The published research clearly demonstrates that Dialectical Behavior Therapy (DBT) is a safe and effective treatment for Borderline Personality Disorder (BPD).

 

“‘Dialectical’ means trying to understand how two things that seem opposite could both be true. For example, accepting yourself and changing your behaviour might feel contradictory. But DBT teaches that it’s possible for you to achieve both these goals together.” – Mind

 

CMCS – Center for Mindfulness and Contemplative Studies

 

This and other Contemplative Studies posts are also available on Twitter @MindfulResearch

 

Study Summary

 

Storebø, O. J., Stoffers-Winterling, J. M., Völlm, B. A., Kongerslev, M. T., Mattivi, J. T., Jørgensen, M. S., Faltinsen, E., Todorovac, A., Sales, C. P., Callesen, H. E., Lieb, K., & Simonsen, E. (2020). Psychological therapies for people with borderline personality disorder. The Cochrane database of systematic reviews, 5(5), CD012955. https://doi.org/10.1002/14651858.CD012955.pub2

 

Abstract

Background

Over the decades, a variety of psychological interventions for borderline personality disorder (BPD) have been developed. This review updates and replaces an earlier review (Stoffers‐Winterling 2012).

Objectives

To assess the beneficial and harmful effects of psychological therapies for people with BPD.

Search methods

In March 2019, we searched CENTRAL, MEDLINE, Embase, 14 other databases and four trials registers. We contacted researchers working in the field to ask for additional data from published and unpublished trials, and handsearched relevant journals. We did not restrict the search by year of publication, language or type of publication.

Selection criteria

Randomised controlled trials comparing different psychotherapeutic interventions with treatment‐as‐usual (TAU; which included various kinds of psychotherapy), waiting list, no treatment or active treatments in samples of all ages, in any setting, with a formal diagnosis of BPD. The primary outcomes were BPD symptom severity, self‐harm, suicide‐related outcomes, and psychosocial functioning. There were 11 secondary outcomes, including individual BPD symptoms, as well as attrition and adverse effects.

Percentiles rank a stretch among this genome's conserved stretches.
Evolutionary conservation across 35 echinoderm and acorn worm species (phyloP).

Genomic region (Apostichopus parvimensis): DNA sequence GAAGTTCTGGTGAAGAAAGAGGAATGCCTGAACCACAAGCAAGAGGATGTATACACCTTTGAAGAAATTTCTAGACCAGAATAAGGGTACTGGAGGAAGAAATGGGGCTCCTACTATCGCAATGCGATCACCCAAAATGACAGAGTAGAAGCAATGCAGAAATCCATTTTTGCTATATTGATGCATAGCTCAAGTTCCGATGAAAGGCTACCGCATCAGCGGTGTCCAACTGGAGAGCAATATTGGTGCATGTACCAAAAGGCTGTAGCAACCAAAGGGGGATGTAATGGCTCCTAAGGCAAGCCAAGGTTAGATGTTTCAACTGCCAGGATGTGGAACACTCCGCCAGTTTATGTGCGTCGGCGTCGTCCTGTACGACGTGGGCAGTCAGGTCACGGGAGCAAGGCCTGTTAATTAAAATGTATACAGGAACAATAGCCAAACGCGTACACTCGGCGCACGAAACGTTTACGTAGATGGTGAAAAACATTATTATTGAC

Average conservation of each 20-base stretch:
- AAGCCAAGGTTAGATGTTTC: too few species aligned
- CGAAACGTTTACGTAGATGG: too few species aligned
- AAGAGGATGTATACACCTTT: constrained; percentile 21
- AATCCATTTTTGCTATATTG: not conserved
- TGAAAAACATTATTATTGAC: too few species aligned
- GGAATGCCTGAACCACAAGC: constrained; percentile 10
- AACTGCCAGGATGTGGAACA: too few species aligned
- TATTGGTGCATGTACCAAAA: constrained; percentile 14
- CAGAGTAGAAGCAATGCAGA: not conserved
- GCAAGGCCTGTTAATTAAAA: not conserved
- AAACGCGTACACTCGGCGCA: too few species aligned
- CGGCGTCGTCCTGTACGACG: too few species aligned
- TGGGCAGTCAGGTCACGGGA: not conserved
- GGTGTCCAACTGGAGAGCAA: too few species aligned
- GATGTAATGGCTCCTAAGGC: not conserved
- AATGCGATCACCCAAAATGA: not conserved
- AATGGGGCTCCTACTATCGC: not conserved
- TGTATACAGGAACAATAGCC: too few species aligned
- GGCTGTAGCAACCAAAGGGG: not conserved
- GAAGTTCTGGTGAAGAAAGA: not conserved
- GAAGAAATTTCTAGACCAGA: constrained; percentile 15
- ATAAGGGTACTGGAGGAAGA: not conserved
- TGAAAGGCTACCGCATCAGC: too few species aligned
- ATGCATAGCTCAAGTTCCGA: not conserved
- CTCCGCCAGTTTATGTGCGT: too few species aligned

Data collection and analysis

At least two review authors independently selected trials, extracted data, assessed risk of bias using Cochrane’s ‘Risk of bias’ tool and assessed the certainty of the evidence using the GRADE approach. We performed data analysis using Review Manager 5 and quantified the statistical reliability of the data using Trial Sequential Analysis.

Main results

We included 75 randomised controlled trials (4507 participants), predominantly involving females with mean ages ranging from 14.8 to 45.7 years. More than 16 different kinds of psychotherapy were included, mostly dialectical behaviour therapy (DBT) and mentalisation‐based treatment (MBT). The comparator interventions included treatment‐as‐usual (TAU), waiting list, and other active treatments. Treatment duration ranged from one to 36 months.

Psychotherapy versus TAU

Psychotherapy reduced BPD symptom severity, compared to TAU; standardised mean difference (SMD) −0.52, 95% confidence interval (CI) −0.70 to −0.33; 22 trials, 1244 participants; moderate‐quality evidence. This corresponds to a mean difference (MD) of −3.6 (95% CI −4.4 to −2.08) on the Zanarini Rating Scale for BPD (range 0 to 36), a clinically relevant reduction in BPD symptom severity (minimal clinical relevant difference (MIREDIF) on this scale is −3.0 points).

Psychotherapy may be more effective at reducing self‐harm compared to TAU (SMD −0.32, 95% CI −0.49 to −0.14; 13 trials, 616 participants; low‐quality evidence), corresponding to a MD of −0.82 (95% CI −1.25 to 0.35) on the Deliberate Self‐Harm Inventory Scale (range 0 to 34). The MIREDIF of −1.25 points was not reached.

Suicide‐related outcomes improved compared to TAU (SMD −0.34, 95% CI −0.57 to −0.11; 13 trials, 666 participants; low‐quality evidence), corresponding to a MD of −0.11 (95% CI −0.19 to −0.034) on the Suicidal Attempt Self Injury Interview. The MIREDIF of −0.17 points was not reached.

Compared to TAU, psychotherapy may result in an improvement in psychosocial functioning (SMD −0.45, 95% CI −0.68 to −0.22; 22 trials, 1314 participants; low‐quality evidence), corresponding to a MD of −2.8 (95% CI −4.25 to −1.38), on the Global Assessment of Functioning Scale (range 0 to 100). The MIREDIF of −4.0 points was not reached.

Our additional Trial Sequential Analysis on all primary outcomes reaching significance found that the required information size was reached in all cases.

A subgroup analysis comparing the different types of psychotherapy compared to TAU showed no clear evidence of a difference for BPD severity and psychosocial functioning.

Psychotherapy may reduce depressive symptoms compared to TAU but the evidence is very uncertain (SMD −0.39, 95% CI −0.61 to −0.17; 22 trials, 1568 participants; very low‐quality evidence), corresponding to a MD of −2.45 points on the Hamilton Depression Scale (range 0 to 50). The MIREDIF of −3.0 points was not reached.

BPD‐specific psychotherapy did not reduce attrition compared with TAU. Adverse effects were unclear due to too few data.

Psychotherapy versus waiting list or no treatment

Greater improvements in BPD symptom severity (SMD −0.49, 95% CI −0.93 to −0.05; 3 trials, 161 participants), psychosocial functioning (SMD −0.56, 95% CI −1.01 to −0.11; 5 trials, 219 participants), and depression (SMD −1.28, 95% CI −2.21 to −0.34, 6 trials, 239 participants) were observed in participants receiving psychotherapy versus waiting list or no treatment (all low‐quality evidence). No evidence of a difference was found for self‐harm and suicide‐related outcomes.